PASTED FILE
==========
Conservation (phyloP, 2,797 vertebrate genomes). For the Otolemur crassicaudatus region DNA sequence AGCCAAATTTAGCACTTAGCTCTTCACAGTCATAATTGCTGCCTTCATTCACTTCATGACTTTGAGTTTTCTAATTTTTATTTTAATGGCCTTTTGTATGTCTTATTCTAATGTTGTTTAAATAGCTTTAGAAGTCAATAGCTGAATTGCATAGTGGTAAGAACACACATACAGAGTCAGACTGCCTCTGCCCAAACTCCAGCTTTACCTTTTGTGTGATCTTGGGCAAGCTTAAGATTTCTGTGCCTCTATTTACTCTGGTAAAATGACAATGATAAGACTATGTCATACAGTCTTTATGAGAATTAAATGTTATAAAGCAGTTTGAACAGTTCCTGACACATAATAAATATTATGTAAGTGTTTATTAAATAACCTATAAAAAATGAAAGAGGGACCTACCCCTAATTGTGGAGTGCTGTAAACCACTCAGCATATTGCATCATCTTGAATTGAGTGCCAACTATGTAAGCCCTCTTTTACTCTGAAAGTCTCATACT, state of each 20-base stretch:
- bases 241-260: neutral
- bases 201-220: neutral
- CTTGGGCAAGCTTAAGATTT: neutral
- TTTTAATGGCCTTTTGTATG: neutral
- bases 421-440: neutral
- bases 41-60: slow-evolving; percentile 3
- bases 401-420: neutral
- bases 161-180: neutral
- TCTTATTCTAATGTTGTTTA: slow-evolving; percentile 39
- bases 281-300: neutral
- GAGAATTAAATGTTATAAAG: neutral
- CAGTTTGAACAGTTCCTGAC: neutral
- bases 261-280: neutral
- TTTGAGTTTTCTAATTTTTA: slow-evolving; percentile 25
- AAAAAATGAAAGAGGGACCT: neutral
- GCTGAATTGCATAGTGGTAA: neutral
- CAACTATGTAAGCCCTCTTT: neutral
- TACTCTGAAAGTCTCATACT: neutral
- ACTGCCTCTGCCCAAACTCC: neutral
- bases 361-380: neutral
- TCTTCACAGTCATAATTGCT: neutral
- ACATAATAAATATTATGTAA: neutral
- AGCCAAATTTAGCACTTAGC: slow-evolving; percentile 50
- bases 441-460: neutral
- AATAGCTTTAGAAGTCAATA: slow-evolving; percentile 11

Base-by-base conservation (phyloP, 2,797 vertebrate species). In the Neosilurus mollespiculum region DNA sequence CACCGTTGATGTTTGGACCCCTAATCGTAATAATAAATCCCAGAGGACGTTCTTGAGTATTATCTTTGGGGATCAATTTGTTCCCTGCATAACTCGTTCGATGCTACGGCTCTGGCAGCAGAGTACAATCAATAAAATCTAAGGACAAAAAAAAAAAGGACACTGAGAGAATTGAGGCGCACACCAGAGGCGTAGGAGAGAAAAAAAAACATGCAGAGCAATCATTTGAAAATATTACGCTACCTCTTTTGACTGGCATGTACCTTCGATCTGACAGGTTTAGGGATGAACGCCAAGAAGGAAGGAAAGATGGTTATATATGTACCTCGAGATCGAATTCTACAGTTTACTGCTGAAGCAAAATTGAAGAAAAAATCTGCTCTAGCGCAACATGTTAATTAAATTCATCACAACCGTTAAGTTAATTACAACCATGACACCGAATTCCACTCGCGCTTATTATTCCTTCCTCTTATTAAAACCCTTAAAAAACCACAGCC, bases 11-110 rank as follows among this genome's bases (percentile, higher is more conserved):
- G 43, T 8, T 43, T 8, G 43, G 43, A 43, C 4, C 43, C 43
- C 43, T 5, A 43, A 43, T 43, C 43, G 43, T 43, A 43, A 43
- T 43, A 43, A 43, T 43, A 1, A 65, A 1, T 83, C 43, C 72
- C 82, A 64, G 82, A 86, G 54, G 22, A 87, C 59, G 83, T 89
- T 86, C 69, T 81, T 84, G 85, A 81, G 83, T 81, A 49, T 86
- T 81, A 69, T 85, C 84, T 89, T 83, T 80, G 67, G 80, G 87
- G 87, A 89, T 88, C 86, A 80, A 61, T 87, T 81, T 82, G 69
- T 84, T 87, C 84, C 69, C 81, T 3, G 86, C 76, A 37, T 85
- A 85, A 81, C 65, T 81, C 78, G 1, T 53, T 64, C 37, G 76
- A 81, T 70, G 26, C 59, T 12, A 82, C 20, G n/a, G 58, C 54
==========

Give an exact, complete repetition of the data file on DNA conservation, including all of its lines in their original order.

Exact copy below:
Conservation (phyloP, 2,797 vertebrate genomes). For the Otolemur crassicaudatus region DNA sequence AGCCAAATTTAGCACTTAGCTCTTCACAGTCATAATTGCTGCCTTCATTCACTTCATGACTTTGAGTTTTCTAATTTTTATTTTAATGGCCTTTTGTATGTCTTATTCTAATGTTGTTTAAATAGCTTTAGAAGTCAATAGCTGAATTGCATAGTGGTAAGAACACACATACAGAGTCAGACTGCCTCTGCCCAAACTCCAGCTTTACCTTTTGTGTGATCTTGGGCAAGCTTAAGATTTCTGTGCCTCTATTTACTCTGGTAAAATGACAATGATAAGACTATGTCATACAGTCTTTATGAGAATTAAATGTTATAAAGCAGTTTGAACAGTTCCTGACACATAATAAATATTATGTAAGTGTTTATTAAATAACCTATAAAAAATGAAAGAGGGACCTACCCCTAATTGTGGAGTGCTGTAAACCACTCAGCATATTGCATCATCTTGAATTGAGTGCCAACTATGTAAGCCCTCTTTTACTCTGAAAGTCTCATACT, state of each 20-base stretch:
- bases 241-260: neutral
- bases 201-220: neutral
- CTTGGGCAAGCTTAAGATTT: neutral
- TTTTAATGGCCTTTTGTATG: neutral
- bases 421-440: neutral
- bases 41-60: slow-evolving; percentile 3
- bases 401-420: neutral
- bases 161-180: neutral
- TCTTATTCTAATGTTGTTTA: slow-evolving; percentile 39
- bases 281-300: neutral
- GAGAATTAAATGTTATAAAG: neutral
- CAGTTTGAACAGTTCCTGAC: neutral
- bases 261-280: neutral
- TTTGAGTTTTCTAATTTTTA: slow-evolving; percentile 25
- AAAAAATGAAAGAGGGACCT: neutral
- GCTGAATTGCATAGTGGTAA: neutral
- CAACTATGTAAGCCCTCTTT: neutral
- TACTCTGAAAGTCTCATACT: neutral
- ACTGCCTCTGCCCAAACTCC: neutral
- bases 361-380: neutral
- TCTTCACAGTCATAATTGCT: neutral
- ACATAATAAATATTATGTAA: neutral
- AGCCAAATTTAGCACTTAGC: slow-evolving; percentile 50
- bases 441-460: neutral
- AATAGCTTTAGAAGTCAATA: slow-evolving; percentile 11

Base-by-base conservation (phyloP, 2,797 vertebrate species). In the Neosilurus mollespiculum region DNA sequence CACCGTTGATGTTTGGACCCCTAATCGTAATAATAAATCCCAGAGGACGTTCTTGAGTATTATCTTTGGGGATCAATTTGTTCCCTGCATAACTCGTTCGATGCTACGGCTCTGGCAGCAGAGTACAATCAATAAAATCTAAGGACAAAAAAAAAAAGGACACTGAGAGAATTGAGGCGCACACCAGAGGCGTAGGAGAGAAAAAAAAACATGCAGAGCAATCATTTGAAAATATTACGCTACCTCTTTTGACTGGCATGTACCTTCGATCTGACAGGTTTAGGGATGAACGCCAAGAAGGAAGGAAAGATGGTTATATATGTACCTCGAGATCGAATTCTACAGTTTACTGCTGAAGCAAAATTGAAGAAAAAATCTGCTCTAGCGCAACATGTTAATTAAATTCATCACAACCGTTAAGTTAATTACAACCATGACACCGAATTCCACTCGCGCTTATTATTCCTTCCTCTTATTAAAACCCTTAAAAAACCACAGCC, bases 11-110 rank as follows among this genome's bases (percentile, higher is more conserved):
- G 43, T 8, T 43, T 8, G 43, G 43, A 43, C 4, C 43, C 43
- C 43, T 5, A 43, A 43, T 43, C 43, G 43, T 43, A 43, A 43
- T 43, A 43, A 43, T 43, A 1, A 65, A 1, T 83, C 43, C 72
- C 82, A 64, G 82, A 86, G 54, G 22, A 87, C 59, G 83, T 89
- T 86, C 69, T 81, T 84, G 85, A 81, G 83, T 81, A 49, T 86
- T 81, A 69, T 85, C 84, T 89, T 83, T 80, G 67, G 80, G 87
- G 87, A 89, T 88, C 86, A 80, A 61, T 87, T 81, T 82, G 69
- T 84, T 87, C 84, C 69, C 81, T 3, G 86, C 76, A 37, T 85
- A 85, A 81, C 65, T 81, C 78, G 1, T 53, T 64, C 37, G 76
- A 81, T 70, G 26, C 59, T 12, A 82, C 20, G n/a, G 58, C 54